Father John Angus Rankin, he knew that I was going to go to Barra Festival in 1983. And he said, ‘If you are going to bring this back to the homeland, you better do it right.’ And I cried. I cried because at that moment it all made sense to me. You’re not thinking about, ‘Oh, I’m passing on tradition from Mama.’ And it all came piling down on me, ‘Oh my God, what have I done?’ kind of thing. That was my worry. I went to the shoe shop and got them to take the taps off my shoes. And I went to Barra and it was the first time that I truly danced like I danced up into the ’60s, with a hard-sole leather shoe. And I can’t explain to you what it meant to me at that time—that this is what’s so right. Then, in my classes going forward, I advocated for that: ‘If you’re wearing your taps, that’s fine, but I’m just saying what I want to share with you is what was passed down to me.’ People have to wear them sometimes just for sound and whatever on stage. But I thank Father John Angus for that to this day, you know, that he thought so much about it. That it was important.

Allister MacGillivray took this photo of Mary Janet prior to her first trip to Scotland in 1983.

Traditions change. And step dancing changes a bit, you know. There’s flashier steps. Flashier steps get the bigger audience applause, right? So anybody coming up, oh well, ‘I need to learn that step because that’s going to wow them and they’re going to like me more.’ So I’d probably be considered a plain dancer more than anything.

I have actually found a couple of my routines, which is something else that has changed the tradition of dancing. Instead of being spontaneous, when you add another dancer, we make it a performance. You and that dancer want to be doing the same thing synchronized, which changes the tradition again, right? It’s not spontaneous like it was probably meant to be in the old days.

(You have to work together.) Exactly. And of course, one of the things I want to do is teach my own children. So the first one was the oldest, Tammy, and when we would dance together, that started the routines. Then as the children went along, we had to keep it really simple for the youngest one to keep up. Then again, with all of these classes that were happening, you’d have like a recital at the end. They’d want to dance together, so they would do things together.

The first time all seven MacDonald children danced with their mother publicly in 1999.

(Would you change steps as the tune changes?) Sometimes. If you knew what turn was coming … you’d try to be percussive to that little turn. Yes, I would do that.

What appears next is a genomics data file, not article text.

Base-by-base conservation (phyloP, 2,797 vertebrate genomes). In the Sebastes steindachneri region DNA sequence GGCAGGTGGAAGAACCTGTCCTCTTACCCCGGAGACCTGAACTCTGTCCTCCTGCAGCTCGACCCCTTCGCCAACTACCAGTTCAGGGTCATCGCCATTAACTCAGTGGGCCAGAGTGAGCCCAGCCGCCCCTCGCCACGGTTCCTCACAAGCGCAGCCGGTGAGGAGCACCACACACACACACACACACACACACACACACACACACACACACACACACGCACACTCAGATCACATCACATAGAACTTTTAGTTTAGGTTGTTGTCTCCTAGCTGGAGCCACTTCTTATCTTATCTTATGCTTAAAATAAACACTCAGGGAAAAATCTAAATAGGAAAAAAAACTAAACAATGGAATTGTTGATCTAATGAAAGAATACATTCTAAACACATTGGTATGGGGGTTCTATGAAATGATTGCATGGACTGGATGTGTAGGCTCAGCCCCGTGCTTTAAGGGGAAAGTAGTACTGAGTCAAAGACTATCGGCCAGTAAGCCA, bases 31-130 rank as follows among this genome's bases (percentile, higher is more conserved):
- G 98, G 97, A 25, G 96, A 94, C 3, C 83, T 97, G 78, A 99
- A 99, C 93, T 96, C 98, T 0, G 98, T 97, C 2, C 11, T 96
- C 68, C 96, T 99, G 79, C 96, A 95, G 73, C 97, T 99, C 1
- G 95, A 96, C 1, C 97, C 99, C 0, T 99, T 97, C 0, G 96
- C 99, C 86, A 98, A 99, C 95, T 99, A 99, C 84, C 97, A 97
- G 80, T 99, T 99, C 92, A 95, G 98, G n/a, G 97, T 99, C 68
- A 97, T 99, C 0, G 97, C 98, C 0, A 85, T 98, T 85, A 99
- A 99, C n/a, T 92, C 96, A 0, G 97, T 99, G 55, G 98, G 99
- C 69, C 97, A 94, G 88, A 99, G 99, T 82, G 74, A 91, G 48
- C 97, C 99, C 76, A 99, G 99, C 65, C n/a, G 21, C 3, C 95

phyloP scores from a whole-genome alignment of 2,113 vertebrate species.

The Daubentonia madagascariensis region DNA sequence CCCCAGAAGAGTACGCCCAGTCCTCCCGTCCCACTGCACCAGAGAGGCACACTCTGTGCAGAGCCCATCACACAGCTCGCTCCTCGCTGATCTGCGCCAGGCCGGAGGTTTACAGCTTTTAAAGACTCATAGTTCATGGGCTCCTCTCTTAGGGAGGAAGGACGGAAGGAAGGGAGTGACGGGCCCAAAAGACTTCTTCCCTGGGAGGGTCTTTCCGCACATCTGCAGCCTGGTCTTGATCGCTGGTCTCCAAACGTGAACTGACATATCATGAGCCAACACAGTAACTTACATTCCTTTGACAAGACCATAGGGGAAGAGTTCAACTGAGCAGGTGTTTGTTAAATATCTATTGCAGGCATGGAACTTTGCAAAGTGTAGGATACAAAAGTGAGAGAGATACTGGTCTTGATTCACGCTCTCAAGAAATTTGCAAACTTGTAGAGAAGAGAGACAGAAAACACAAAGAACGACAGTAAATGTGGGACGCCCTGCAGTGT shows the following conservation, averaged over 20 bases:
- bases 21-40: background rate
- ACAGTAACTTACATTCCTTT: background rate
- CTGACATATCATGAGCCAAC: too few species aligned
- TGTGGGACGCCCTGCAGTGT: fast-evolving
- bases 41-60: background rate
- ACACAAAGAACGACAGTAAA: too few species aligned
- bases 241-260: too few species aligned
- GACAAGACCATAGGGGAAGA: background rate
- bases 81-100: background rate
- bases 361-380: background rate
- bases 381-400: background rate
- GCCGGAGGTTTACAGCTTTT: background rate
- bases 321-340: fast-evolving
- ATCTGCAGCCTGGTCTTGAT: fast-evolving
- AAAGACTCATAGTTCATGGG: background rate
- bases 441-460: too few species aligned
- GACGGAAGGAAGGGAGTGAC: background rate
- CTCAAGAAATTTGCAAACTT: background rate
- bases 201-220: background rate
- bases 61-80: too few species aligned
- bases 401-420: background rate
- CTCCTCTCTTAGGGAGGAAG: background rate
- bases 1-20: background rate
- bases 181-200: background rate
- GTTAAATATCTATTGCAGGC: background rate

(Someone in the audience, say at a concert at Broad Cove, you don’t see what’s going on behind the scenes. But would you actually talk about the individual tunes that would be played?) Not I. Unless I was requesting something specifically. When I was dancing individually, I would just let the fiddler start playing and I would get into the strathspey … and dance until I wanted to finish. When I was dancing with my family, I’d say to the fiddler, ‘Play an intro into the strathspey so that we can all start together.’ So he would start (Mary Janet jigs a snippet of a tune). We would have started at that little eight-count intro into the strathspey so that we could all be together and synchronized at that same time. And I would always ask for the strathspey to be played through twice. Nowadays, probably once.

(And were there certain fiddlers that you really enjoyed dancing for?) In my youth, it was between Donald Angus Beaton and Buddy MacMaster. Buddy used to pick me up to go to concerts here and there. I don’t even know how those things were arranged, but they were. I danced my very first square set with Buddy MacMaster.

(You mean he danced?) Yeah, I danced with him. I think I was 12. There was a concert at the legion in Whycocomagh and Buddy picked me up. Raymond Ellis was playing for the dance after the concert. We were to keep right on home (after the concert) because I was young. Buddy wanted to make sure I got home. (But) there wasn’t a lot right around at the beginning and they were having trouble getting the set started. They asked Buddy if he’d come in the set, and he turned to me and he says, ‘Will you dance? Will you dance a set?’ And I said, ‘I’ve never danced a set. I watched them lots, but I never danced a set.’ So I danced my very first square set with Buddy MacMaster. And my corner partner was somebody that everybody was so familiar with over here. His name is Ginger Campbell. He was from going up the Glencoe Station Road. And every time when he was in a square set and he’d meet someone, he’d go ‘Baaaaa!’ (Laughter). I really didn’t know him then, but this man was saying ‘Baaaaa!’ and he was my corner partner. It was just hilarious because he was in every square set. He was a gem of a person, but that was his thing. He was one of those people I call characters. And he’s long since dead.